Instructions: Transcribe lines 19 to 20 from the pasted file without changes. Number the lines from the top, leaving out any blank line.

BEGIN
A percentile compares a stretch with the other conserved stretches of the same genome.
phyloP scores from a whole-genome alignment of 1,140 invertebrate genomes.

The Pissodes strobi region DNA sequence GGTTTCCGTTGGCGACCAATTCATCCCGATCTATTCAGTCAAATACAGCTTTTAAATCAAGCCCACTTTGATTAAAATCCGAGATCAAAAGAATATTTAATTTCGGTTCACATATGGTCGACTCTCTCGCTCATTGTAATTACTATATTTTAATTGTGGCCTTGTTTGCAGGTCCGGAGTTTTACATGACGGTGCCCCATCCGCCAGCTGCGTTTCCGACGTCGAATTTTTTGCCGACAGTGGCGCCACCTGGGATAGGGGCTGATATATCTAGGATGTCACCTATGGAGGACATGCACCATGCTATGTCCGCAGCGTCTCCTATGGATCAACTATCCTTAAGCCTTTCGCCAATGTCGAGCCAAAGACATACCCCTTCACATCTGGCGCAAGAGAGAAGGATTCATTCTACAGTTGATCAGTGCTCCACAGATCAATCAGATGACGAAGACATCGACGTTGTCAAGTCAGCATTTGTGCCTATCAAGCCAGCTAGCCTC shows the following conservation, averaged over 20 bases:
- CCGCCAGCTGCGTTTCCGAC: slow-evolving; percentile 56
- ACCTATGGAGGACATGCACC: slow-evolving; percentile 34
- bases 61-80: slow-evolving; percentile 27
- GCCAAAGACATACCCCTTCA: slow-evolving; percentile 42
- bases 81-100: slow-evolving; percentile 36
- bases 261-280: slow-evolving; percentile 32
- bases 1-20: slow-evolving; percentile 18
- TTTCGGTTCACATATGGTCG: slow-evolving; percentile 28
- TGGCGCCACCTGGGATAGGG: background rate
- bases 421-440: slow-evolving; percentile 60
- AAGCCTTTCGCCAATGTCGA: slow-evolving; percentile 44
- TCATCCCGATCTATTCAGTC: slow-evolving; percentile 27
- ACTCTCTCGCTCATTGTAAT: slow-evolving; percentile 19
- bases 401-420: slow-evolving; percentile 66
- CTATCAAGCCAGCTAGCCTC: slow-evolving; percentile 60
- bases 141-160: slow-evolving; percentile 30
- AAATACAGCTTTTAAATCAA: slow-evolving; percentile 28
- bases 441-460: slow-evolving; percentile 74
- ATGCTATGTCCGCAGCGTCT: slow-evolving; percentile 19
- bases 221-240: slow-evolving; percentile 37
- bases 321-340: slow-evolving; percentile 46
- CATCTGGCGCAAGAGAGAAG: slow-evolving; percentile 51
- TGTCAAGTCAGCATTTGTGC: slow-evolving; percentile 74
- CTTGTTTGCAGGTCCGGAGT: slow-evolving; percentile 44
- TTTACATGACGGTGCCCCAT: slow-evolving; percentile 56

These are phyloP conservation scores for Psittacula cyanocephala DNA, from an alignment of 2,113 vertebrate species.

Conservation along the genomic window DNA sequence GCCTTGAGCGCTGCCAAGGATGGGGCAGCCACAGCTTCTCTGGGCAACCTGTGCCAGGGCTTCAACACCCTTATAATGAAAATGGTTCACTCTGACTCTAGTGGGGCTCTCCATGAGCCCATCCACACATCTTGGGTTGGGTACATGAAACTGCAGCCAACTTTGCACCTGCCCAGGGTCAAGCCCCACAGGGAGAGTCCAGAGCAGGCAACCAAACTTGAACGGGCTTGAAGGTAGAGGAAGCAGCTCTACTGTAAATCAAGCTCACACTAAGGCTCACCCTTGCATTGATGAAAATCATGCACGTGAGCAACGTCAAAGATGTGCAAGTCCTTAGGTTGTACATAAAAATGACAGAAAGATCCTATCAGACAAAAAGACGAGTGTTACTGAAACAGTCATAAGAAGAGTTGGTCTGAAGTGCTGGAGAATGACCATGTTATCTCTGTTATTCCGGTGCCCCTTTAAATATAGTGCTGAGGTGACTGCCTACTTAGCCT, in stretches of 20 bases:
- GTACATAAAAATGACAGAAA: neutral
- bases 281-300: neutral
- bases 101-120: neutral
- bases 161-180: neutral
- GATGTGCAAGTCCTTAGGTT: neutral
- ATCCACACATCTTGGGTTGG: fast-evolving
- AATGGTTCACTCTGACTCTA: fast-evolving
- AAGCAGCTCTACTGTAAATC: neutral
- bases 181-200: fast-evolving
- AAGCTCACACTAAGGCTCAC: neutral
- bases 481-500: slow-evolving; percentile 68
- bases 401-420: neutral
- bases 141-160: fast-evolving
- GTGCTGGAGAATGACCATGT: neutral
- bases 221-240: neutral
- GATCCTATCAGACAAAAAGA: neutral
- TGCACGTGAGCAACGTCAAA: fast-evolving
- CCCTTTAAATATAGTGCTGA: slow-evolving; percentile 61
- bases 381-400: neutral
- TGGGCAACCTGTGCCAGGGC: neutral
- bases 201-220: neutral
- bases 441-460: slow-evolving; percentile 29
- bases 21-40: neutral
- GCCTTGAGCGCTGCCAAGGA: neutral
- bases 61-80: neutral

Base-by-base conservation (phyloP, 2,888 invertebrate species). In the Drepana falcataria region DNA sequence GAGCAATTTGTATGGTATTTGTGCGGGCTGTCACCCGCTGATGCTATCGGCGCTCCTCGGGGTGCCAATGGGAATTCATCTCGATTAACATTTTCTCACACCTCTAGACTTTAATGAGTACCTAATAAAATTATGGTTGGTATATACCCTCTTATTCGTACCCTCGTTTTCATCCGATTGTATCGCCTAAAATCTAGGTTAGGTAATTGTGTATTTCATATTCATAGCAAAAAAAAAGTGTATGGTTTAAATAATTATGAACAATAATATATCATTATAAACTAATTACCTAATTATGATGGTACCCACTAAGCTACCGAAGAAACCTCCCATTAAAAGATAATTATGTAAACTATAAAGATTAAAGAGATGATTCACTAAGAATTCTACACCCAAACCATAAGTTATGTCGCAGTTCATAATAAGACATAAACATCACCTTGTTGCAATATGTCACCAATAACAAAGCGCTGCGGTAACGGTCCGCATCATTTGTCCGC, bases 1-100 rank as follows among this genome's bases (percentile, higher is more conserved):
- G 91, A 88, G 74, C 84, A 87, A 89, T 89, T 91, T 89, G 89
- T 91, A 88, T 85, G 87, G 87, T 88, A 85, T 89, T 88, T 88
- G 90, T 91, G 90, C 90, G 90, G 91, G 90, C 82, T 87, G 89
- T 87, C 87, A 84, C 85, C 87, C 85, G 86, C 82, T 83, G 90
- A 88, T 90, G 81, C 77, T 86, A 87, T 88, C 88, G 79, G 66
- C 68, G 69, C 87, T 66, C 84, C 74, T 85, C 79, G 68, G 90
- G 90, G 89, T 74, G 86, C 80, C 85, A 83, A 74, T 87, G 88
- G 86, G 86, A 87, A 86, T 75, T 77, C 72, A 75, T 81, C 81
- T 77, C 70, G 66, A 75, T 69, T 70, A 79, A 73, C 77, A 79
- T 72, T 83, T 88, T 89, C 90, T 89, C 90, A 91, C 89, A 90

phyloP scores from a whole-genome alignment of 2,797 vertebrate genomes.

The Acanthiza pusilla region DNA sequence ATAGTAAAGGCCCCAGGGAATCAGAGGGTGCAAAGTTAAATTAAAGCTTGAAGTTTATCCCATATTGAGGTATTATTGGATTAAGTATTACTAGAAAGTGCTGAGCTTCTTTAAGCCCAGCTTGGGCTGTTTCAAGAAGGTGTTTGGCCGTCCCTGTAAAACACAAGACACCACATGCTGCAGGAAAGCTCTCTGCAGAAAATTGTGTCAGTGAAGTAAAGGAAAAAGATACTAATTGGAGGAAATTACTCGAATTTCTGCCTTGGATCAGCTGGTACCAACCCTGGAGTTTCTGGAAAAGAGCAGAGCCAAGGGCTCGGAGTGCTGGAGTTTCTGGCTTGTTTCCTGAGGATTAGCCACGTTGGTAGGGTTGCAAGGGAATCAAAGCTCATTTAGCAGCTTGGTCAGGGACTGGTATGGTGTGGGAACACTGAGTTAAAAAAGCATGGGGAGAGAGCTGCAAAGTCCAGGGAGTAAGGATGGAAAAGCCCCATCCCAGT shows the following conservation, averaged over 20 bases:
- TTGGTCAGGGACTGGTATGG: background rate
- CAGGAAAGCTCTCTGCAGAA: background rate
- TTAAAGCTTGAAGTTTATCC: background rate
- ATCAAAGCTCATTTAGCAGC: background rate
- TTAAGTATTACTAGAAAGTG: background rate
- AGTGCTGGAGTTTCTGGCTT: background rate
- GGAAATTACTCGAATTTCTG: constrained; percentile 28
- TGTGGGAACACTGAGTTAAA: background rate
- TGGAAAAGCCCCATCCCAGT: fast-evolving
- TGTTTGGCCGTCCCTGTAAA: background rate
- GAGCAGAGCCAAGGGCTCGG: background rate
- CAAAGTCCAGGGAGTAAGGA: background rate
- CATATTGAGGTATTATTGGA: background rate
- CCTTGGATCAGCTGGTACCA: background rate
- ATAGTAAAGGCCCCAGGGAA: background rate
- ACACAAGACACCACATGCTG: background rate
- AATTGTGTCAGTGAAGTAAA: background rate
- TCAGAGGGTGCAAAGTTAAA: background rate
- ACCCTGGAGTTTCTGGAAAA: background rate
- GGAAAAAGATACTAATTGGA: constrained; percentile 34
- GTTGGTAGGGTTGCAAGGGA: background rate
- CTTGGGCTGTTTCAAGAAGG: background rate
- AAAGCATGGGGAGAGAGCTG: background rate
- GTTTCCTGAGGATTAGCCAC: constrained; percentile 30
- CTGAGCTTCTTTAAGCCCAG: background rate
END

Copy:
- bases 141-160: slow-evolving; percentile 30
- AAATACAGCTTTTAAATCAA: slow-evolving; percentile 28